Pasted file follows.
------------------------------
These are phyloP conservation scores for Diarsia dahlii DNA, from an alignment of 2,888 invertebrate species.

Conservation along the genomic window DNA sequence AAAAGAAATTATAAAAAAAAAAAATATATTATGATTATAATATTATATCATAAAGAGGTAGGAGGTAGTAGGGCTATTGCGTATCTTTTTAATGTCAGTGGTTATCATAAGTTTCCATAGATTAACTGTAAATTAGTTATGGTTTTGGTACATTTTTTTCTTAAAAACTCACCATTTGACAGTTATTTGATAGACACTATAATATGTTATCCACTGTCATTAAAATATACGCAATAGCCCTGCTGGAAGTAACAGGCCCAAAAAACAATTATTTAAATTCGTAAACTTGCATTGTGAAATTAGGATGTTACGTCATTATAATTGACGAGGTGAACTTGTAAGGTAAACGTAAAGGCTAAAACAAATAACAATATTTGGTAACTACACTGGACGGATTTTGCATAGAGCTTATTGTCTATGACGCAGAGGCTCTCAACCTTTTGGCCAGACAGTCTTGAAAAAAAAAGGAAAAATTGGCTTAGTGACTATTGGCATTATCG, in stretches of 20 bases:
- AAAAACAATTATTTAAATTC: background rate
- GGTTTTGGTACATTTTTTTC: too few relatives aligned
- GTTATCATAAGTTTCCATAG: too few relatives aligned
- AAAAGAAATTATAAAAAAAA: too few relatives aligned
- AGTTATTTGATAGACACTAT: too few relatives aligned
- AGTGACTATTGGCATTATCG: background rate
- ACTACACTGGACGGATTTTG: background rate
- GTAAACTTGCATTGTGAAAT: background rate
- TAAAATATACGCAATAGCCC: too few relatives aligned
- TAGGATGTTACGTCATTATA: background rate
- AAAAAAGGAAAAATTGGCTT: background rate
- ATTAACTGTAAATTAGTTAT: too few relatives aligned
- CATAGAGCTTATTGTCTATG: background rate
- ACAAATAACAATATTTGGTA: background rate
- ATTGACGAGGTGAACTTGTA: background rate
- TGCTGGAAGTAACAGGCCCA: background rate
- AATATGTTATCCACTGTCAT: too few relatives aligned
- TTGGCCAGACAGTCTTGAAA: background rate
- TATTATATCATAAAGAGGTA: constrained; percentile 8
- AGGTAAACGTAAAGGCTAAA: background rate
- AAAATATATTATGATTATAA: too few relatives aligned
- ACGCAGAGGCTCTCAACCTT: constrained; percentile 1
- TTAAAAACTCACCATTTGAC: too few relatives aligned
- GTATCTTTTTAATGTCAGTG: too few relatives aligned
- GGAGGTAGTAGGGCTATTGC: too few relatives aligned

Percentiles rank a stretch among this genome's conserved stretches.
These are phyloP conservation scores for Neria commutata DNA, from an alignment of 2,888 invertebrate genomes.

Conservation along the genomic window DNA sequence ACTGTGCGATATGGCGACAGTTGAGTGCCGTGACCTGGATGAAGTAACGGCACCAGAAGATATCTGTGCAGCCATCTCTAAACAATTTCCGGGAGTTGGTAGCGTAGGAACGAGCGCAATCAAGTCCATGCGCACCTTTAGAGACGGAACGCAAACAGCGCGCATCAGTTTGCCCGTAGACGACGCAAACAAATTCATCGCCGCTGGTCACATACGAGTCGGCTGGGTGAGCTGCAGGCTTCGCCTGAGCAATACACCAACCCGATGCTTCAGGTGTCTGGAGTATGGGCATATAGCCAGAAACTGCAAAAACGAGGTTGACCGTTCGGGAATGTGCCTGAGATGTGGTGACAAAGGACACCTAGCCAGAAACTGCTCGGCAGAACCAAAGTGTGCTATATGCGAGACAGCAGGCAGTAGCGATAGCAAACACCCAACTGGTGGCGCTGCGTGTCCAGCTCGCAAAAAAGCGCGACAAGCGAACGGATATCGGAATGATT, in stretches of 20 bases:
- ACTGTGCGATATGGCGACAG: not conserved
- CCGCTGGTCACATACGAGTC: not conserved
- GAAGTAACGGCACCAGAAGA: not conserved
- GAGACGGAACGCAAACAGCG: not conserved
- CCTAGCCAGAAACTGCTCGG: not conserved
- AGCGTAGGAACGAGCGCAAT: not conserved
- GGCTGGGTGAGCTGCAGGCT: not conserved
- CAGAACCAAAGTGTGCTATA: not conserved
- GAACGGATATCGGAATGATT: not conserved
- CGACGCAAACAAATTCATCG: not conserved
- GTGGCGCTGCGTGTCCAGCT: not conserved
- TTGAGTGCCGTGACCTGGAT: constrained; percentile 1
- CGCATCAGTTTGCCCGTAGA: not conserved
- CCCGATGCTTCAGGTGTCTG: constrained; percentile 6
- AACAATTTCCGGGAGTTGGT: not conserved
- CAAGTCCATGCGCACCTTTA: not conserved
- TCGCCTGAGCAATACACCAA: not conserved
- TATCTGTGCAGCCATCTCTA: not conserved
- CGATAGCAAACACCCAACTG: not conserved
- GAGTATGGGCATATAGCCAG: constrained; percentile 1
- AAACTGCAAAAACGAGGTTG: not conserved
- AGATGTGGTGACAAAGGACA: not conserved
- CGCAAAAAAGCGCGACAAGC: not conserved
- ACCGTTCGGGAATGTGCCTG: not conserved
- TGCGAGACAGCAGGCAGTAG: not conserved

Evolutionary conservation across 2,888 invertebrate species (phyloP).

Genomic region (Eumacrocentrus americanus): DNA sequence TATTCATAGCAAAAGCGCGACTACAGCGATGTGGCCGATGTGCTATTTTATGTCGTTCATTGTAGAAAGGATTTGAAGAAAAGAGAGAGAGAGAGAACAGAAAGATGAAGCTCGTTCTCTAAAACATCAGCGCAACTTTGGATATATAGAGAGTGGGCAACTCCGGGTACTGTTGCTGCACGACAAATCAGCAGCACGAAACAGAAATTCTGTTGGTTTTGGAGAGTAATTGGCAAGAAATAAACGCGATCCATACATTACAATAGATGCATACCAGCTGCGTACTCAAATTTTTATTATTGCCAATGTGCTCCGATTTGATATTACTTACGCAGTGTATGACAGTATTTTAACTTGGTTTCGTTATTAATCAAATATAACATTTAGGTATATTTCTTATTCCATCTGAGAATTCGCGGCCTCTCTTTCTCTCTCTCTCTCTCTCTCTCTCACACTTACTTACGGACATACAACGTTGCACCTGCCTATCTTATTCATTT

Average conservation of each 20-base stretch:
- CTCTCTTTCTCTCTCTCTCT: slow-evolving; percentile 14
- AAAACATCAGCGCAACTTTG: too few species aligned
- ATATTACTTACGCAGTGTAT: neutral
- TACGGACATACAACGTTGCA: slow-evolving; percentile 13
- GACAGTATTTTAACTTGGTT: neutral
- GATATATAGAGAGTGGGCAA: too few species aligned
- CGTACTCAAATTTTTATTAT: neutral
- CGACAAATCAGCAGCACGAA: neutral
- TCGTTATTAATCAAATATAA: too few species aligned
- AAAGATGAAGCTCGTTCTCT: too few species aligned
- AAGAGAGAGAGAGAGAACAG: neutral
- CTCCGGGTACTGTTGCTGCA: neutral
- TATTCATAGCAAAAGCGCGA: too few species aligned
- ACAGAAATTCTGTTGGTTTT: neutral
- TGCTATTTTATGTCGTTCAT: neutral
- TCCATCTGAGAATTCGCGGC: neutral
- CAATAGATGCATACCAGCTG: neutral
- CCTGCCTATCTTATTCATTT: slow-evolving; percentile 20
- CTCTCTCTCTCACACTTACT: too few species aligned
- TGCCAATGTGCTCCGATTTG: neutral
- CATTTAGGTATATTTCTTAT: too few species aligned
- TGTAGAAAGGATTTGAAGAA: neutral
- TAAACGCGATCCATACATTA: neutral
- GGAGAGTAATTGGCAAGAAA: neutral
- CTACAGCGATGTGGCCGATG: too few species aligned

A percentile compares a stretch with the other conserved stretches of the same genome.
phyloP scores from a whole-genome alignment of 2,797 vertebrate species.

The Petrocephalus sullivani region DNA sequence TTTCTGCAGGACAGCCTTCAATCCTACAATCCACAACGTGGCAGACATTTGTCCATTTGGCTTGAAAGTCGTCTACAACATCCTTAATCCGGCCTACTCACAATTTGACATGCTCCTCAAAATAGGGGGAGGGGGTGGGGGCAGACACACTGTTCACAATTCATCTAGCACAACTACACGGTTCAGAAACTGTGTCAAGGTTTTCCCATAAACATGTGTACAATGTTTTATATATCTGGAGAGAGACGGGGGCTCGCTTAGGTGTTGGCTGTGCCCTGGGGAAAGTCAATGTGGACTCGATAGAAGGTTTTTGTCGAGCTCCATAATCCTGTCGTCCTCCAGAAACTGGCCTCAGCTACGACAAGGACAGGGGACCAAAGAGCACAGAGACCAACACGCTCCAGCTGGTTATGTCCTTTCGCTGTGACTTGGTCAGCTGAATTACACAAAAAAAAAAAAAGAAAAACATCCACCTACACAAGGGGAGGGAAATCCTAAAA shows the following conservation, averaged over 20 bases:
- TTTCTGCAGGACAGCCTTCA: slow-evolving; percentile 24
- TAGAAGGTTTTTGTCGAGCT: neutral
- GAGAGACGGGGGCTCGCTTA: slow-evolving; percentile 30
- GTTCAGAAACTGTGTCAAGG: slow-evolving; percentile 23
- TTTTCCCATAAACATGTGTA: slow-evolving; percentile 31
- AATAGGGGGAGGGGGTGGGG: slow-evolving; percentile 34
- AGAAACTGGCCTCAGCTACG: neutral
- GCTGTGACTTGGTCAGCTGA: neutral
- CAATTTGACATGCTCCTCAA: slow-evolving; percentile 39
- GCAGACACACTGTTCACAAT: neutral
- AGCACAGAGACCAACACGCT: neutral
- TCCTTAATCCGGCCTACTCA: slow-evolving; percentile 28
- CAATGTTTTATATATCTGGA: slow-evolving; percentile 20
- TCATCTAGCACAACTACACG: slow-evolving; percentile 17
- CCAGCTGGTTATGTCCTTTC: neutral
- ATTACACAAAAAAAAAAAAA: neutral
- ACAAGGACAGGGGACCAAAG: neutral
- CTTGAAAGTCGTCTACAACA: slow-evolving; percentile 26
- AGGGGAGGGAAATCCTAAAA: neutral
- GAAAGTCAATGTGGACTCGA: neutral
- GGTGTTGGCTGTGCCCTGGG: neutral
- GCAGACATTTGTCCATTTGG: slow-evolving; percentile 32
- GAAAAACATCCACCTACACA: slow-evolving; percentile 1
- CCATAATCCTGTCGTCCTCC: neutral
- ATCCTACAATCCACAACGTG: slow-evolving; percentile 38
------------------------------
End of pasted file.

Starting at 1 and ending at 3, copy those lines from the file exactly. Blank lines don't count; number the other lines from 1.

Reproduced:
These are phyloP conservation scores for Diarsia dahlii DNA, from an alignment of 2,888 invertebrate species.

Conservation along the genomic window DNA sequence AAAAGAAATTATAAAAAAAAAAAATATATTATGATTATAATATTATATCATAAAGAGGTAGGAGGTAGTAGGGCTATTGCGTATCTTTTTAATGTCAGTGGTTATCATAAGTTTCCATAGATTAACTGTAAATTAGTTATGGTTTTGGTACATTTTTTTCTTAAAAACTCACCATTTGACAGTTATTTGATAGACACTATAATATGTTATCCACTGTCATTAAAATATACGCAATAGCCCTGCTGGAAGTAACAGGCCCAAAAAACAATTATTTAAATTCGTAAACTTGCATTGTGAAATTAGGATGTTACGTCATTATAATTGACGAGGTGAACTTGTAAGGTAAACGTAAAGGCTAAAACAAATAACAATATTTGGTAACTACACTGGACGGATTTTGCATAGAGCTTATTGTCTATGACGCAGAGGCTCTCAACCTTTTGGCCAGACAGTCTTGAAAAAAAAAGGAAAAATTGGCTTAGTGACTATTGGCATTATCG, in stretches of 20 bases:
- AAAAACAATTATTTAAATTC: background rate